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Lethbridge Herald Newspaper Archives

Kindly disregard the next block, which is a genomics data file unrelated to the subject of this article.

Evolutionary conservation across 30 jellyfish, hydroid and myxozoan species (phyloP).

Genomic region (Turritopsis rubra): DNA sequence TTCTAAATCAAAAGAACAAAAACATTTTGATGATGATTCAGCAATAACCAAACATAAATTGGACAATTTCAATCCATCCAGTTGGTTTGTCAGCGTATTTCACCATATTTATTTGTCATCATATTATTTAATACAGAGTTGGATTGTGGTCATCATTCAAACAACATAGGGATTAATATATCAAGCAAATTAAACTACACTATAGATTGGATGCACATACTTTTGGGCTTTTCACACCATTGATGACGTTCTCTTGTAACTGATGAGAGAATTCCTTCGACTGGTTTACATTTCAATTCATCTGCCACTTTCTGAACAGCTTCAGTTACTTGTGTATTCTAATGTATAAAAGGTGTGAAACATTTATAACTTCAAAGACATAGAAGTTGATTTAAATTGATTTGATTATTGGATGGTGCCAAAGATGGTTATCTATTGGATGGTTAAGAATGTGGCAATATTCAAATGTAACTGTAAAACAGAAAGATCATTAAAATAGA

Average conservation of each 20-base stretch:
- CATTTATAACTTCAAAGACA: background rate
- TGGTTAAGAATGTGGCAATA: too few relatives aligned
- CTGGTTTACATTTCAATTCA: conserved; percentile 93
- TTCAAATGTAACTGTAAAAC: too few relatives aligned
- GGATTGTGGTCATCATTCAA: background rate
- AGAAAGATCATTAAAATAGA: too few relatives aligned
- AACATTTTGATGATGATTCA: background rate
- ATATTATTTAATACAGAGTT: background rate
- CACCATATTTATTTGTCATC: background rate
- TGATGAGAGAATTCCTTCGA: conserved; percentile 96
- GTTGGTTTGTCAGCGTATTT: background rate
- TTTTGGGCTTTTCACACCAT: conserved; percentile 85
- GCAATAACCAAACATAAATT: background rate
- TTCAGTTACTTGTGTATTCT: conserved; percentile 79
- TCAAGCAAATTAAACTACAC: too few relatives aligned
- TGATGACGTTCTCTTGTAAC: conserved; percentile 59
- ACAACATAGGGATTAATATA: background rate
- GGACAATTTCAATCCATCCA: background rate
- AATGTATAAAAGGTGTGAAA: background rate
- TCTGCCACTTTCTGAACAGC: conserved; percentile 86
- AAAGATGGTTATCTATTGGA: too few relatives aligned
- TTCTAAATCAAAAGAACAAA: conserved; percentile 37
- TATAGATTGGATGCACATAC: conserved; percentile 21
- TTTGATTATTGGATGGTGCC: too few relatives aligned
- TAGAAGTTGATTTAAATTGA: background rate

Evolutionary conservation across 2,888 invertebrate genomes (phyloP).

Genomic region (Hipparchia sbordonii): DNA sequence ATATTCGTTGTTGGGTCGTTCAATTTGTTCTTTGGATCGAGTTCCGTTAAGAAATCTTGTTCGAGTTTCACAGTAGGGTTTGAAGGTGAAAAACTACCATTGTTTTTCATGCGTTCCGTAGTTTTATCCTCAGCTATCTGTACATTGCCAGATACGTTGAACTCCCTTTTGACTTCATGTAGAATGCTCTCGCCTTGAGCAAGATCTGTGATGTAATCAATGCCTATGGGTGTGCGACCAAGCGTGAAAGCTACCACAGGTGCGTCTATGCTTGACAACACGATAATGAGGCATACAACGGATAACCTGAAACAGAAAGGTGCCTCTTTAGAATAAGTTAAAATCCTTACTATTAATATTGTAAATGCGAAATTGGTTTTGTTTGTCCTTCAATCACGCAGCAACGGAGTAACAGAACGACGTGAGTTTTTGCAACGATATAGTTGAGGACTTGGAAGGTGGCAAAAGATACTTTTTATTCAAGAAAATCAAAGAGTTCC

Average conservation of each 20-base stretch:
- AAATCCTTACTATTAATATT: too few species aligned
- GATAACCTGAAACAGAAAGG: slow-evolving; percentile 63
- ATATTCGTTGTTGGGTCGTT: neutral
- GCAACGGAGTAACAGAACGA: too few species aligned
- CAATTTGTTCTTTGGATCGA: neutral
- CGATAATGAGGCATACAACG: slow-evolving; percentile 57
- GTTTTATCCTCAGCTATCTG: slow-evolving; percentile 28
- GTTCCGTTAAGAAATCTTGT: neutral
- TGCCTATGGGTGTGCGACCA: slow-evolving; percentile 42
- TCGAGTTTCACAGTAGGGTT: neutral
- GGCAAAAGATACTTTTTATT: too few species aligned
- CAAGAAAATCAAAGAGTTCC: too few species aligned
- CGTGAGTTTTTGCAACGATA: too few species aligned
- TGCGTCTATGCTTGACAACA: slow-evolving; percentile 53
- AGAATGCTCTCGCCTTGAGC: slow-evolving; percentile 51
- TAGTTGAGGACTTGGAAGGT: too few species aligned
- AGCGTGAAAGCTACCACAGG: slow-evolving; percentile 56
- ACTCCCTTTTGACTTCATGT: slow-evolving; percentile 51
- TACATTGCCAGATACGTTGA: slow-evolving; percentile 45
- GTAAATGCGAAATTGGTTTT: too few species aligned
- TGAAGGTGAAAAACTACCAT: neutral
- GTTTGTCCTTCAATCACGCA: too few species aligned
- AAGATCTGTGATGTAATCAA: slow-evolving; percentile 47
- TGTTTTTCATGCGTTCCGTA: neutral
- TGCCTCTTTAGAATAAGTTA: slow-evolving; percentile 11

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Lethbridge Herald (Newspaper) - February 14, 1973, Lethbridge, Alberta 30 - THE LETHBR1DGS HERALD - Wednesday, February 14, 1973 m Sharp gains made in gold stocks TORONTO (CP) - Prices on the Toronto stock market were slightly lower in moderate trading today with the exception of gold issues which recorded sharp gains. The gold index jumped 5.14 to 216.16. The industrial index, considered a major indicator of market trends, was off -26 to 225.94 and western oils 1.71 to 283.10. Base metals were up .44 to 100.34. Volume by 11 a.m- was 790,-000 shares compared with 1.3 million traded by the same time Tuesday. Among sectors of the market recording the sharpest losses were oil refining, steel, paper and forest and real estate stocks while bank, communication, merchandising and construction and material issues were lower. Advances, however, were ahead of declines .146 to 114 while 201 issues were unchanged. Chrysler slipped %  to $38, Texas Gulf % to $23%, Dome Pete % to $46%, General Distributors % to $31% and New Providence two cents to 26 cents. McLaughlin Associates rose 1 to $22, Falconbridge Nickle 1 to $68, Aquitaine % to $29%, Bank of Nova Scotia % to$37% and Noranda Mines % to $49. Chemmalloy dropped 20 cents to $360 while Dome Mines climbed 2 to $79. BANKS DOWN MONTREAL (CP) - All sectors except banks declined in moderate trading on the Montreal stock market today. Combined volume on the Montreal and Canadian stock exchanges at 11 a.m. was 525-700 shares, compared with 553,000 at the same time Tuesday. Industrials dropped 1.50 to 250.00, papers 1-14 to 114.17, the composite .83 to 235.90 and utilities .05 to 161.61 while banks gained 2-37 to 278.65. On the Montreal Stock Exchange, Credit Foncier gained 1 to $105 and Canada Cement La-farge 1 to $61 while Dome Petroleum dropped 1% to $46% and Shell Canada 1 to $56. On the Canadian Stock Exchange, Muscocho gained half a cent to 45% cents on 26,000 shares. PRICES TUMBLE NEW" YORK (AP) - Stock prices tumbled today as investors pulled back from their earlier bullish view of plans to devalue the United States dollar. The noon Dow Jones average of 30 industrial stocks was off 12.26 to 984.50, and losses held a 967-ot-312 edge over gains on the New York Stock Exchange. Trading was active. Analysts said the decline reflected not only a second look at the dollar devaluation but also a return to nervousness about inflation- Among Canadians, Dome Mines was up 3 to $79%, Mclntyre 1 to $49, Walker Goo-derham % to $51% B and Gran-dy Mning to $20%. Inco lost % to $33. On the American exchange, Brasoan advanced % to $20%. Most other Canadians were unchanged. No fears on U.S. dollar devaluation By IRVING C. WHYNOT CP Business Editor For Canada, devaluation of the United States dollar appears to hold no immediate fears. The uncertainty is in the future. Specifically, is devaluation just one step and is worse to come? The nagging worry of some economists is that the U.S. still may. impose tough trade regulations. Anything that hinders tfade will affect nations that do a big international business- and Canada is one of these. As long as the U.S. and Canadian dollars remain near parity, Canada escapes any real crunch because two-thirds of its trade is with the U.S.' In fact, U.S. devaluation should have some economic benefits for Canada as well as the U.S. as long as the Canadian dollar value follows that of the U.S. By making Japanese goods more expensive, for instance, Canadian manufacturers have an edge over Japanese goods now coming into the country. Japanese cars and television sets, for example, become more expensive, making it easier for Canadian manufacturers to compete on price. In general, then, any moves that help the U.S. economy will do the same for Canada-as long as the two dollars remain about even in value. Early indications are that the Canadian dollar will follow the U.S. dollar on international markets. The U.S. dollar in terms of Canadian funds closed Tuesday down 7-16 to 99.900. But that won't help the U.S. solve its growing balance of payments problem. Canada is one of the countries with a surplus in trade with the U.S. so it seems logical that there will be new pressure on Canada in this regard. Immediately, Canadian observers see few problems for Canada in devaluation itself. Keith Dixon, manager of the Canadian Importers Association, said the price of some imported goods will increase. "In the view of this association, the real impact will be reflected in a tougher negotiating stance being taken by the U.S. in its current trade discussions with Canada." For low cost carpet care Kleen Limited can help you take the bother and cost out of offiea end apartment quality carpet maintenance. Choosing from tha widest selection of equipment in western Canada, your own maintenance personnel can easily and efficiently give your rugs professional care. You save by doing the job yourself and your carpets last longer. Only Kleen can provide equiprrsnt from Clarke, tha largest manufacturer of sanitation equipment in the world. And we give compieta factory warranty service on all equipment in our own shop. Call us: _ KLEEN Limited IETHBR1DGE: 236 12B St. North Ph. 328-6073 ALSO IN: c Calgary  Edmonton  Red Deer  Vernon  Dawson Creek  Grande Prairie Hotelman of the year John Ondrik, owner of the Golden West Motel on Mayor Magrath service to members of the association and to the general public. For Mr. Drive, has received the Hotelman of the Year award for south of Red Ondrik, who has been in business in Lethbridge for 15 years, it was the Deer with less than 50 room capacity. Presented by Bob LeTroy, a di- first such award. Lethbridge motels and hotels have won the award for rector of the Northwest Traveller's Association, the award is for good five successive years. Shipping network suggested MONTREAL (CP) - Canada's shipbuilding industry should take the initiative in developing a transportation network to ship natural resources out of the Canadian Arctic, a senior government official said Tuesday. "The question of who is to transport the resources all depends on the initiatives of Canadian shipbuilders . . . whether you are willing to roll up your shirtsleeves and get at it," said A. Digby Hunt, assistant deputy minister in the federal department of Indian Affairs and northern development. In a speech to the Canadian Shipbuilding and Ship Repairing Association, Mr. Hunt said Canadian shipbuilders may be to blame for an ongoing West German study on shipping possi-biUtes in the Arctic. The project was the initiative of two groups of scientists-one from Munster University' in Germany and the other from Brock University in St. Catharines, Ont.' A. G. Weser group, a subsidiary of Krupp Industries and the largest shipyard in Germany, funded the project. Mr. Hunt said Canadian officials have not decided whether to agree to the German government's request that Weser be allowed to continue its study. Livestock Calgary livestock CALGARY (CP) - Receipts to 11 a.m. today from the Calgary public stockyards show sales of 1,100 head, mostly slaughter cattle. Trade was active to a strong local and export demand, slaughter steers sold steady. Slaughter heifers were fully steady. A few bulls traded at steady prices. Steers A 1 and 2 4041, A 3 39 to 40. Heifers A 1 and 2 37 to 37.90, A 3 36 to 37. Cows D 1 and 2 29 to 30, D 3 28 to 29, D 4 26.50 to 28. Good bulls 31-33.50. Replacement cattle were In short supply selling at steady prices. One lot of 625 pound stock-steer calves sold for 49. A lighter lot of stock steer calves brought 52.20. Hogs f.o.b. Calgary to 11 a.m. average base price 44.20. Hog prices EDMONTON (CP) - Average prices to 11 a.m. today provided by the Alberta Hog Producers Marketing Board: Edmonton: 44.20, average Tuesday 44.27. Red Deer: 44.20, average Tuesday 44.26. OaSgary: 44.20, average Tuesday 44.26. Lethbridge: No sales, average Tuesday 44.28. Fort Macleod: No sales, average Tuesday 44.25. Total hogs sold Tuesday 7,279, average 44.30, sows 30.65. Net earnings up CALGARY (CP) - Aquitaine Company of Canada Ltd., reports net earnings for 1972 of $19,745,000 or 95.7 cents a share. This compares with net earnings of $17,761,000 or 86.2 cents a share the previous year. Miscellaneous quotations Vancouver, Calgary, Montreal 01:00 a.m. Quotes) WESTERN OILS AND MINES Alfa East Gas Almlnex Asamera Ashland BP Canada Breoda Mines Can South Cdn Ex Gas Cdn Homestd Cdn Ind Gas 01! Cdn Long Is Cdn Super Charter Oils Chieftan Dome Pete Dynasty Fort Reliance. Giant Mascot Granisle Gt Plains Gt Cdn Oil S Lochlel Lytton Mln Noble Mines North Cdn Oils Numac Pancdn Pete Pan Ocean Petrol Pinnacle Place Gas Ponder Ranger Scurry Rain. S'elbens Spooner Total Ulster West Pete. W. Decalta 10.25 6.85 13.00 15.75 55.7S 4.00 16.75 46.50 9.60 .34 4.55 10.00 34.75 9.30 3.70 2.25 1.58 7.40 Quotes) 8.871/3 Amr Gr F 6.35 6.97 26.12Va AGF Special 3.36 7.75 Cdn Invest P 5.36 5.88 7.75 Col Mutual 7.12 7.82 13.62'/a Cmnw Inter 15.68 17.19 8.50 Cpnw Lev 4.19 4.60 17.75 Cmnw Vent 8.40 9.23 44.25 Corp Invest 6.53 7.17 40.50 Ccrp In St F 5.62 6.17 20 37Vi Dreyfus F U.S. 12.61 13.82 52 50 Gr ln Shares 4.39 4.83 r9'75 Gr Equity 9.14 10.04 47"50 Invest Gr F 13.09 14.31 9.50 12.25 MISCELLANEOUS INDUSTRIES Acres Ltd Aquitaine BC Sugar Pfd Block Bros Brinco Cdn Brew A Cdn Brew B Cdn Pacific Inv (Supplied by Doherty, McCuaig Limited) LAST BID OR SALE (11:00 a.m. Quotes! (11:00 a.m. Crestbrook Ind Crowsnest Ind Cygnus A Cygnus B Falcon Copper F and M Trus t 19.37V4 Gensar 5.15 Home A 6.25 Home B 4.45 Hud Bay Co 9.55 Hud Bay Oil 10.12Vj Hud Bay A Pfd .34 Hugh Russell Husky Oil Husky B Pfd Husky D War Husky E War Inter Prov Pipe Inter Prov Steel Kaiser Res Loblaw C Pfd Magnasonlcs Pacific Pete PW Air Rainier Inc Royal Trust St Maurice Cap 20.87'/2 Sandwell 16.87'/! Teledyne 15.75 West Cdn Seed 1.59 Westfield Mln ,28'/j Weston A Pfd .72 White Yukon ,55 PIPE LINE STOKC S 33.50 Alta Gas A 17.50 17.87VS! Alfa Gas Pfd 16.50 Alta Nat Gas .64 Inland Nat Gas 8.45 N and C Gas 1.12 N and C B Pfd 10.12V2 Pacific Trans 4.20 Gaz Metro Gaz Metro A Trans Cda Pipe Tr Cda A Pfd Tr Cda B Pfd Tr Cda War WC Trans WC Trans Wts 6.10 6.46 4.33 8.30 5.80 5.79 5.19 7.15 8.72 5.75 22 50 Invest Mutual 43 12'/2 Mutual Ac a so Mutual Gr F 8,50 Nat Res N W Cdn i*�ia N W Gr 16-"Vj Principal Gr 30 75 R�yf"ld Temp Gr United Ac i}-T'2 Universal Sav V�i/ CALGARY Acrol' 55.12V3 Barons Oil 1-" North Continental �'T Wes,ern Warner 612V, VANCOUVER 6'12/J MINES Afton Atlas Explor Bath Norse Croyden Dankoe Davenport Dolly Varden Equltorial Res Lornex Primer Pyramid Silver Standard Valley Copper INDUSTRIALS 6.67 7.10 4.76 9.07 6.37 6.36 5.70 7.44 9.53 6.32 8.42 9.25 .85 .021/2 .01 Vi .30 1.51 64.00 13.75 17.50 29.25 15.50 3.20 5.75 28.50 33.75 29.25 73.25 22.00 12.75 11.25 24.75 12.50 4.90 68.00 40.50 74.871/2 capt Inter 42.00 Col Brew 9,50 Hys Cdn 22.50 Key Indust 4.80 OILS MUTUAL FUNDS Albany Oils /All Cdn Com 8.44 9.23 Plains Pete All Cdn Divid 9.17 10.02 Stampede Intl All Cdn Vent 4.43 4.84 West Explor Res 7.50 .50 .85 .051/2 .95 .58 .321/2 .21 8.60 .40 .20 .77 10.50 2.89 3.25 4.75 .34 1.30 .32 .79 .06 Toronto mines, industrials (Supplied By Richardson Securities of Canada) LAST BID OR SALE 01:00 r.m. Quotes! 07:00 a.m. QuoteU (11:00 a.m. Quotes) MINES Acme Advocate Asb. Akaltcho Bralorne Broulan Bethlehem Brunswick Can. N.W. Land Canada Tung. Cassiar Central Pat. Chlmo Conwest Cons. Rambler Coin Lake Cochenour Craigmont Dlckeson Mines Denison Mines Deer Horn D'Eldona Dome Mines Donalda Discovery Mines East Malartlc East Sullivan Falconbridge Frrbex First Maritime* Giant Y.K. Bovls Granduc Hollinger Norlex .28 Cable Oslsko .22 Grt Cdn Oil Pine Point 26.87V2 Glendale Placer Dev. S1.12V4 Gen Motors P.C. Exp. 2.99 Grt Lakes Pp Quebec Man .12 Gulf Oil Cda 16.37'/j Rayrock 1.05 Greyhound 4.20 Radlore .36 Hawker Sid Rio Algom 22.00 Huron and Erie Roman Corp. 7.40 Imp Oil Sherrltt Gordon 16.62yi Hiram Walker Steep Rock 2.00 Imasca Tek Corp. 4.30 Int Nickel Texmont .31'/j Inv Grp A Upper Canada 2.85 Int Pipe Western Mines 2.73 Int Utll Wright Hargreaves .90 Ind Accept Wlllroy 1.12 Kaps Windfall .O8V2 Laurenfide Yellowknlfe Bear 3.80 Kelly Doug A Zenmac .07 Leob INDUSTRIALS Loblaw A 10.87V2 Met Stores .20 1.38 .64 2.95 .34 8.85 1.93 13.75 1.30 1.30 6.85 3.50 .12 .45 6.50 2.25 30.25 .05 2.40 2.73 67.00 .31 .40 7.15 2.65 3.40 46.00 Hudson Bay M-S 23.00 Hydra Ex. Iron Bay (so Joliet Quebec Kerr Addison Key Anacon Labrador Lake Shore Langls Silver Madsen R.L. Malartlc GF Martin McNeely Maclntyre Meta Mldrlm Intern Mogul Nu West Homes New Athona New Calumet W. Horse Copper Noranda Northgate 76.00 Abltlbl .301/2 Alcan .72 Algoma Steel Atco Ind Atlantic Sugar Agra Ind Bell Tel Brazil Trac B.C. Tel Burns B.C. Forest B.C. Sugar Bow Val Ind CAE livj Cdn Brew Chemcell .26'/2 Col Cell 11.37V2 Calgary Power .23 Coron Credit C.W.N. Gas Pfd Cdn Ind Cdn Marconi Cdn Vickers Chrysler .111/2 C.P.R. 45.50 Comlnco .lOVi Cons Bath ,13i/2'Cons Gas 14.00 Dlst Seagrams Dom Bridge Domtar Dom Textile Dom Stores Dome Pete Dofasco .18 3,70 2.75 43.00 2.85 .05 .68 .74 10.00 .13 .24 3.50 48.00 5.65 25.12V2 Massey Ferg 16.00 McMillan Bloe 11.25 Moore Corp 6.25 Molsons A 12.25 Molsons B 44.00 North 8. Cent 20.371/2 Power Corp 57.121/2 Price Co 18.50 Rothmans 31.50 St. Law Corp 22.00 Shell CDA 46.25 Simpson's IO.62V2 Simp Sears 5.871/2 Steel of Cda 4.50 Selkirk A 2.35 Texaco 28.00 Traders Grp A 1.80 Trans Mtn Ppe 11.00 Trans Cda Pp 16.75 Union Gas 4.60 Union Oil Vt 14.00 Versatile Mfg 37.371/2 Westeel 17.75 Union Carb 28.62V2 Weston's B 1B.37V2 Woodwards A 17.37V2 West Cdn Seed 41.87V2 Zenith Elec 33.00 BANKS l".62i/2 Cdn Imp 9.50 Montreal 15.62'/j Nova ScotlB 47.00 Royal 27.25 Tor-Dom 19.50 9.30 12.25 74.50 19.00 36.50 21.75 4.15 33.50 46.25 51.25 31.50 33.121/2 12.371/j 29.00 23.50 19.50 10.62V2 12.50 8.00 4.70 6.25 23.25 21.50 29.25 52.75 29.50 28.25 11.12V2 12.87'/2 15.121/2 17.25 19.121/j 55.00 32.25 49.50, 34.50 15,75 66.00 20.00 22.00 40.00 12.121/2 2C.00 6.50 30.121/2 18.50 20.00 29.50 6.25 2.65 32.62V2 20.62V2 36.871/2 35.50 33.25 New York stocks (Supplied By Richardson Securities of Canada) Amr T and ' Anaconda Bath Steel Chrysler Comsat Dupont GM Gulf Int Harvester Kenn Copper 52.00 Montgomery Ward 25.12Vj TORONTO AVERAGES 22.621/z Sears 113'25 20 Indust 225.77 off .43 , ., Std X-Ron 88.371/2 20 Golds 218.62 up 7.60 //.u>/2 Texas' Gulf 123.25 10 Base Met 100.24 up .34 37 25 15 W Oils 282.16 off 2.65 Z',, Volume 1,433,000 22.62V2NEW YORK AVERAGES 26.25 30 Indust 984,50 off 12.26 Westlnghouse Elec 39.62V2 ?� ft?,1,1,!, MS;?8, JSf j;66,, n'� c*Mi T iti/ 15 Utilities 113.50 off .26 U.S. Steel 30.37V2 45 stocks 311i7s ^ 304 37.62V2 Texas Co 55.37V2 wickes Corp 172.00 woolworth 73.25 25.00 32.87'/2 26.25 Gen Tel Etw 28.12V2 Volume 8,170,000 New rapeseed licensed OTTAWA (CP) - Torch, a new variety of yellow-flowered rapeseed, has been licensed by the federal agriculture department, it was announced Tuesday. The variety is another containing low quantities of erucic acid, which was found to cause disease in laboratory rats. Torch is a member of the turnip rapeseed family and was developed by department scientists at Saskatoon. It is reported to have yields equal or superior to that of Span rapeseed, another low-eruclc acid variety. Co-operatives plan to expand SASKATOON (SP) - Retail consumer and farm supply cooperatives in the four western provinces are planning to expand and renovate facilities ait a cost of almost $18 million in 1973, the 44th annual meeting of Federated Co-operatives Ltd. was told Tuesday. FCL's board of directors, in a report to delegates, said work Grain prices Winnipeg Grain WINNIPEG (CP) - Flax and rapeseed prices both were up the limit of 10 cents in a small volume of trade at mid-session on the Winnipeg Commodity Exchange today. Oats, barley amd rye prices all declined fractionally. Volume of trade Tuesday was 618,000 bushels of flax, 854,-000 of rapeseed and 1,657,000 ol rye. Mid-session prices: Flax: May 10 higher 5.20%B; July 10 higher 5.01B; Oct. 10 higher 4.74B; Nov. 10 higher 4.55%B. Rapeseed Vancouver: March 10 higher 4.22B; June 10 higher 4.12%B; Sep. 10 higher 4.04B; Nov. 10 higher 3.71B. Rapeseed Thunder Bay: May 10 higher 3.84; July 10 higher 3.72B; Oct. 10 higher 3.61%B; Nov. 10 higher 3.53B. Oats: May % lower 1.19%B; July % lower 1.16%A; Oct. % lower 1.10%; Dec. not open. Barley: May 1% lower 1.50%; July % lower 1.50%A; Oct. unchanged 1.453/4B; Dec, not open. Rye: May % lower 1.57%; July % lower 1.54%A; Oct. % lower 1.48%B; Dec. not opsn. Grain quotes Tuesday (basis Lakehead): High Low Close Flax May 510% 508 510% Jly 491 488% 491 Oct 464 463 464 Nov - - 445% Rapeseed Vancouver Mar - _ 412 Jun - _ 402% Sep -. _ 394 Nov - - 361 Rapeseed Thunder Bay May - _ 374 Jly - - 362 Oct - - 351% Nov - - 343 Oats . May 120 118% 119% Jly 117 115% 116% Oct 111 110 110% Dec - - 100% Barley May 152% 150 1500/4 Jly 153% 150% 151% Oct 149% 145% 1450/4 Dec - - 138% Rye May 165 155 157% Jly 160 153 155 Oct 1523/4 147% 149% Dec - - 142 planned included 101 separate projects, the majority involving shopping centres, stores and farm supply service centres. Last year, capital expenditures by retail co-operatives for new construction and expansion totalled some $9 million. EMPLOY 810,000 The directors said the retail consumer and farm supply cooperative system, including FCL, employs an estimated 10, 000 people. About 8,300 are in the retail sector and 1,700 in the FCL distribution sectors. The retail sector includes 434 retail co-operatives - 89 in Manitoba and northwestern Ontario, 219 in Saskatchewan, 78 in Alberta and 48 in British Columbia. They serve more than 400,000 member families and had a combined sales volume of $410 million in 1972, with savings of some $16 milion for allocation to members. Federated Co-operatives has major distributing warehouses and offices in Winnipeg, Re-gina, Saskatoon, Edmonton, Calgary and Vancouver. Manufacturing facilities include nine feed mills, lumber mills in B.C. and Alberta, a plywood plant in B.C., a petroleum refinery at Regina, a basic chemical plant in Saskatoon and part ownership with western wheat pools of a fertilizer plant at Calgary. FCL's home office is in Saskatoon. The directors said studies now under way at the Regina refinery could lead to early action regarding production of low-lead and lead-free content in gasolines. Their report said federal government directives indicate an intention to require lead content reduced to 2.5 grams a gallon by Jan. 1, 1974, from the present three grams a gallon. The directors said the proposed new regulations appear to be aimed at the increasing problem of exhaust pollution in major urban centres. "There is no evidence of a hazard resulting from the use of leaded gasoline in open areas such as farm, fields," the report said. "Thus it is questionable whether farmers should be required to use higher-cost low-lead gasoline when working their land." The directors said priority will be given by the consumer oo-operative system this year to developing programs aimed at promoting and protecting the interests of consumers in a number of areas. WINNIPEG (CP) - Visible supplies, farmers marketings and overseas clearances of the principle Canadian grains and oilseeds increased slightly during the week ended Feb. 7, the Canadian Grain Commission reported Tuesday. In its weekly report, the commission said visible stocks of wheat at the close of business on Feb. 7 totalled 250.8 million bushels, a slight decrease from the 251.8 million bushels of the previous week and well down from the 262.8 million of tiie same period one year ago. Farmer's marketings of wheat totalled 7.9 million bushels for the week under review, compared to 6.3 million of the week earlier and the 1.4 million bushels of the corresponding period in 1972. Overseas clearances of wheat reached 7.5 million bushels during the week studied, up from 5.9 million of the previous week and the 2.7 million of the same week one year ago. Visible stocks cf the principal grains on hand at Thunder Bay for the week totalled 64.0 million bushels, an increase from 60.6 million of one week earlier and 47.3 million bushels of the comparative week in 1972. Coal firm to seek price hike VANCOUVER (CP) - Fording Coal Ltd. produced one million tons of coking coal for export to Japan in 1972, a sharp fall-off from othe 2.5 million tons anticipated in the first year of operation. A review of the East Koo-tenay project was released on Monday by Robin M. Porter, president of Fording - a joint venture of Canadian Pacific Investments Ltd. and Cominco Ltd., both subsidiaries of Canadian Pacific Ltd. The summary also showed that Fording will seek an increase in price when it meets with Japanese steel interests this month in Japan. In addition, Mr. Porter said capital investment in the project rose from the original $80 million to $90 million. Porter said that by December, monthly production rose to 170,000 tons or 82 per cent of the monthly target for the first coontract year ending March 31. Bottle firms hike refunds, and deposits NEW YORK (Reuter) -American Airlines said Tuesday it had dropped its six options for the British-French Concorde supersonic jetliner because "the airplane does not fit the characteristics of our route structure." Industry sources said it means that since America flies mostly short-haul routes over land it has no great need for a supersonic jetliner. Later Tuesday, Sabena, the Belgian national airline, announced it has cancelled its options for two Concorde airliners. A company spokesman said the Sabena board of directors had come to the conclusion that the financial situation of *he airline prevented it from taking up the options. Dollar Value MONTREAL (CP) . - U.S. dollar in terms of Canadian funds at noon today was down 14-32 at $0.98 27-32. Pound sterling up one cent at $2.44. In New York, the Canadian dollar was up 14-32 at $1.01 5-32. Pound sterling up 2% at $2.467/s. Beef futures WINNIPEG (CP) - Live beef futures close Tuesday. Mar - 41.90A; May 42.30B; Jiy 41.00B; Sep 40.10B. Monday's volume: Eight contracts. ALLAN R. HUNT, C.A. and W. ROBERT JACOBSON, B.Comm., C.A. wish to announce the formation of the firm of HUNT, JACOBSON & CO. CHARTERED ACCOUNTANTS for the practise of their profession at Suite H, Holiday Village Professional Building 433 Mayor Magrath Drive Lethbridge, Alberta Telephone 327-3171 ;